The paper "Love by Economics" is a great example of an assignment on macro and microeconomics. Love is a scenic controversial event or subject. Theories explaining love are too many to mention and it goes to show how intricate and complex love is. The beauty of love is that it is also considered simple. Among the many prudent scholars of love, Ben Stein shares the podium with the great art of William Shakespeare among many others. Ben Stein is a lawyer, writer, actor, and economist whose definition of major life terms would be encompassed in what he understands, and in this article, he writes about his understanding of love in economics.
His outlook is indispensable considering that life is more about money than we recognize. In light of that, his analogy would pass for the best model to explain love. Who would have thought we could relay love to returns, cost, investment, and bonds? In the business of love, there are expectations from both parties and love is at work. Stein (2008) puts it clearly; the returns in love are proportion to the amount of self-investment made.
The values that an individual comes with can either build or destroy a relationship. Rarely does he say this is otherwise? One invests quality and gets back quality, an intense comparison to bonds. It is funny how we are intent on making free money. Research quite helps in choosing a partner as it is known that appearance can fool the eye and it mostly does. Philosophy about the people we involve in our lives depicts how much others could be of influence on us. The analogy to bonds is perfect, high-quality bonds yield more return than junk and so it is with high-quality love (Stein 2008). Stein (2008) offers great advice; to consider monopoly in long term romantic relationships.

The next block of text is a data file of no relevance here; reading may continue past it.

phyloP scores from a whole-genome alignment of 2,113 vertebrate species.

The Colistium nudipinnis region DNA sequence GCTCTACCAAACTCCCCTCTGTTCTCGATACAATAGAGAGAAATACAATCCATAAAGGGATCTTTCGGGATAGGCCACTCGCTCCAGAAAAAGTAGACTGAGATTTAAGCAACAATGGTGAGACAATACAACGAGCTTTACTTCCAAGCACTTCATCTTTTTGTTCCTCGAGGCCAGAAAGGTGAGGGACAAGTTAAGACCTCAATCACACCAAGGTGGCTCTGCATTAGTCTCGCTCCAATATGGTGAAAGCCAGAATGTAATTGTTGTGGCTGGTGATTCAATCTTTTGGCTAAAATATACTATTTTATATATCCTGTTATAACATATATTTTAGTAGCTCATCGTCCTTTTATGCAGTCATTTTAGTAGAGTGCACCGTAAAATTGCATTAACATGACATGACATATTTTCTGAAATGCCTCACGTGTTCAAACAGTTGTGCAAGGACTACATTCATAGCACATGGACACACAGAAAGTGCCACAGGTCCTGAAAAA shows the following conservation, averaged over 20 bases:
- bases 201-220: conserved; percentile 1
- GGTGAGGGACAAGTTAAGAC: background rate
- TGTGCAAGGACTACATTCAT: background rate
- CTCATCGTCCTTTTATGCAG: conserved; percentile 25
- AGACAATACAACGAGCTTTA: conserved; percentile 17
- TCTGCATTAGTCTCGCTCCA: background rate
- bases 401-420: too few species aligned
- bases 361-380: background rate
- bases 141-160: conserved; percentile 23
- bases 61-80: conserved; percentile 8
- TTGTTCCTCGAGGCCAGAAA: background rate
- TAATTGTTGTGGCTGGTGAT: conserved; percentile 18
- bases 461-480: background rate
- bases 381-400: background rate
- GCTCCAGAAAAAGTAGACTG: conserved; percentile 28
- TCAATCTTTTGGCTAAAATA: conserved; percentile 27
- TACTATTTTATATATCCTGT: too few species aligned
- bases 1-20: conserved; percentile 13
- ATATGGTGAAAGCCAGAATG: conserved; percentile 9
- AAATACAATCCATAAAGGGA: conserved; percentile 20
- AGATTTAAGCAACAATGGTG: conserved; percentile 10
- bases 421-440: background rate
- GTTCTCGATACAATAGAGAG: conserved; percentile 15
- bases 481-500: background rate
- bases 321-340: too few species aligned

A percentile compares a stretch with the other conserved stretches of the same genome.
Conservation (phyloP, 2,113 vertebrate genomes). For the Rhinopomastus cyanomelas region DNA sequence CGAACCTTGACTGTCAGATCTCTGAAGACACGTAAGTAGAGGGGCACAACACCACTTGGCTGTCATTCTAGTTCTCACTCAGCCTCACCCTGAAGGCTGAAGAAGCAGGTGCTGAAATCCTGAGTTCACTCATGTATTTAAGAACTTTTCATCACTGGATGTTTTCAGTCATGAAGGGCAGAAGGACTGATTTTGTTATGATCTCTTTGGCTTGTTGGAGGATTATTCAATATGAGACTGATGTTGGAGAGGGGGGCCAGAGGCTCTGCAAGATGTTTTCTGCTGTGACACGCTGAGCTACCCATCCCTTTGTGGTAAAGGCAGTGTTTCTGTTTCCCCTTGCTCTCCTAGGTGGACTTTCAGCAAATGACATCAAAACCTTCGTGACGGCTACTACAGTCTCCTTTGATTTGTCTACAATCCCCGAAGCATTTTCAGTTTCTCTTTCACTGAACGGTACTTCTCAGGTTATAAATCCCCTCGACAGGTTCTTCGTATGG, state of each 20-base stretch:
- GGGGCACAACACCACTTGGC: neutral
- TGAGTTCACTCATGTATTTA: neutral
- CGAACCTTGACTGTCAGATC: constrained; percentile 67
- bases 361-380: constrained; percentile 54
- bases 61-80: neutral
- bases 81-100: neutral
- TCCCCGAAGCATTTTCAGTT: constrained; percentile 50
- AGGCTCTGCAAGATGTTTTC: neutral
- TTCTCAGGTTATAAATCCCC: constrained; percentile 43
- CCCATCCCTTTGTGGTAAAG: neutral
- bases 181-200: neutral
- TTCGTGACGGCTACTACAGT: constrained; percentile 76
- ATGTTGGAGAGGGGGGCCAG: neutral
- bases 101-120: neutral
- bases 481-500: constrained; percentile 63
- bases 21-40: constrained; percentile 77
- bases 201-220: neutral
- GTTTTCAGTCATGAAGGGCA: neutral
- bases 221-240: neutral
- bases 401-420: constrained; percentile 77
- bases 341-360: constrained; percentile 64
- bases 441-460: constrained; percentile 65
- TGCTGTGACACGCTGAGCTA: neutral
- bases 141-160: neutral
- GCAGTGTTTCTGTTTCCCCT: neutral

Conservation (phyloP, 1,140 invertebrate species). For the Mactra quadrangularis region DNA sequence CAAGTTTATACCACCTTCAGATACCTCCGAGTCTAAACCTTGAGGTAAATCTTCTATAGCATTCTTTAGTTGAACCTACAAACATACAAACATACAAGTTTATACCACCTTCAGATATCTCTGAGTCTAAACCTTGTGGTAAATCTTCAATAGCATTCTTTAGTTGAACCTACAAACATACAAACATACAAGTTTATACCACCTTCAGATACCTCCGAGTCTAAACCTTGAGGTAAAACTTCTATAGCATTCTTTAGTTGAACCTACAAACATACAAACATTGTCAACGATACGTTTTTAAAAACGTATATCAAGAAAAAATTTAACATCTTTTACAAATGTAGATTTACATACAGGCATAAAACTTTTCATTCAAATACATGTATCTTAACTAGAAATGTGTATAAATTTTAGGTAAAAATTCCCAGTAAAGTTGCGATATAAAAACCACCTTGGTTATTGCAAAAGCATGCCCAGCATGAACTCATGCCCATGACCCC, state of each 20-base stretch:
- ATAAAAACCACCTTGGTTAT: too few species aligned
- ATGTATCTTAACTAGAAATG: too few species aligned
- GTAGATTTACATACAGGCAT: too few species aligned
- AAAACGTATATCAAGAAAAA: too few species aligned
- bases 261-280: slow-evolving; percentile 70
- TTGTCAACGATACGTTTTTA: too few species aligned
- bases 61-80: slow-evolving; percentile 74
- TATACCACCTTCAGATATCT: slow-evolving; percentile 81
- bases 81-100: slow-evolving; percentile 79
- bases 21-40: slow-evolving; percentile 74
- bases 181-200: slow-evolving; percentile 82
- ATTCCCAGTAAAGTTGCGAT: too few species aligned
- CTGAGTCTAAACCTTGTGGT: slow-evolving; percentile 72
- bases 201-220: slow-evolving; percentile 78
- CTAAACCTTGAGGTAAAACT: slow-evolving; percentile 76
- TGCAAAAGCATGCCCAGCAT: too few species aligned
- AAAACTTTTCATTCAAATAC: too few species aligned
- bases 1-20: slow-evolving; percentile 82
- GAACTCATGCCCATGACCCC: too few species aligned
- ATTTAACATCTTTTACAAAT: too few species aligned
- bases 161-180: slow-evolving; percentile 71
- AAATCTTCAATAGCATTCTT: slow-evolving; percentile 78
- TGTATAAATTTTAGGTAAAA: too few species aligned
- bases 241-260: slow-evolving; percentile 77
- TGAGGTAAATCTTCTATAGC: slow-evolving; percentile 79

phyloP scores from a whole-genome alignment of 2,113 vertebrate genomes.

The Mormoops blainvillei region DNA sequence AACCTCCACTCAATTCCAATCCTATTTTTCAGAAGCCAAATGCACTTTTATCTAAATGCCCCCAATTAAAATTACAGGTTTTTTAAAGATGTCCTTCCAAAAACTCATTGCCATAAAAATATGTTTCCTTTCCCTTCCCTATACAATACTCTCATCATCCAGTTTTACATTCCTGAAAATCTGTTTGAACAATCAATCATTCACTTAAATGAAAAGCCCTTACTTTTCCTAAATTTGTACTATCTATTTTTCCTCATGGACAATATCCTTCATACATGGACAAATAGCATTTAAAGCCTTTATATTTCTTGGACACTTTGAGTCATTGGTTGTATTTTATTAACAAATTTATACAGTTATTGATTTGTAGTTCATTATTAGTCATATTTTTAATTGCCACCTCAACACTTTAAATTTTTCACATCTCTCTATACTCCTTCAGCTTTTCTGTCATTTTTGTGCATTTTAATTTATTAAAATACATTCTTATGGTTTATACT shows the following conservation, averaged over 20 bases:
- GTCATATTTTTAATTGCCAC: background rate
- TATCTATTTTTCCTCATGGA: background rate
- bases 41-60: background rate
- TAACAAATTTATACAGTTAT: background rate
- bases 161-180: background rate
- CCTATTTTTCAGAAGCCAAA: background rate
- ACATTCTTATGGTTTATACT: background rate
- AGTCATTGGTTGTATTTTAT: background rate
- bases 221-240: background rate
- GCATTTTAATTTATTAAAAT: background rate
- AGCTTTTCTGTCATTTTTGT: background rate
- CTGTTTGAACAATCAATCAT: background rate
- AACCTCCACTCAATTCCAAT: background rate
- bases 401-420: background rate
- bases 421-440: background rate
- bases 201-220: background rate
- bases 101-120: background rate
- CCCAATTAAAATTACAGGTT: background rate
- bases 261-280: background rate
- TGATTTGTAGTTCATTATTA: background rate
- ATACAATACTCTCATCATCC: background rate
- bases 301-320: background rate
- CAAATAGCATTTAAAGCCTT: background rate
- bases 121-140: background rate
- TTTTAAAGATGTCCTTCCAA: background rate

There comes a time one has to retire and it is more comfortable when one's finances are in line. Financial freedom and stability are ecstatic. Relating the freedom in such a time to matters of love, sharing the love apparently is not an option, which makes a lot of sense. Another fact in Stein’ s work is about expectations; it goes hand in hand with research.
Understanding the other party and knowing what they about enable one to fully write out what to expect from the partner. It is necessary to have realistic expectations hence not to expect heaven when hell awaits and to understand that it is not always rosy, in fact, it never is (Wessel 2006, p. 13).
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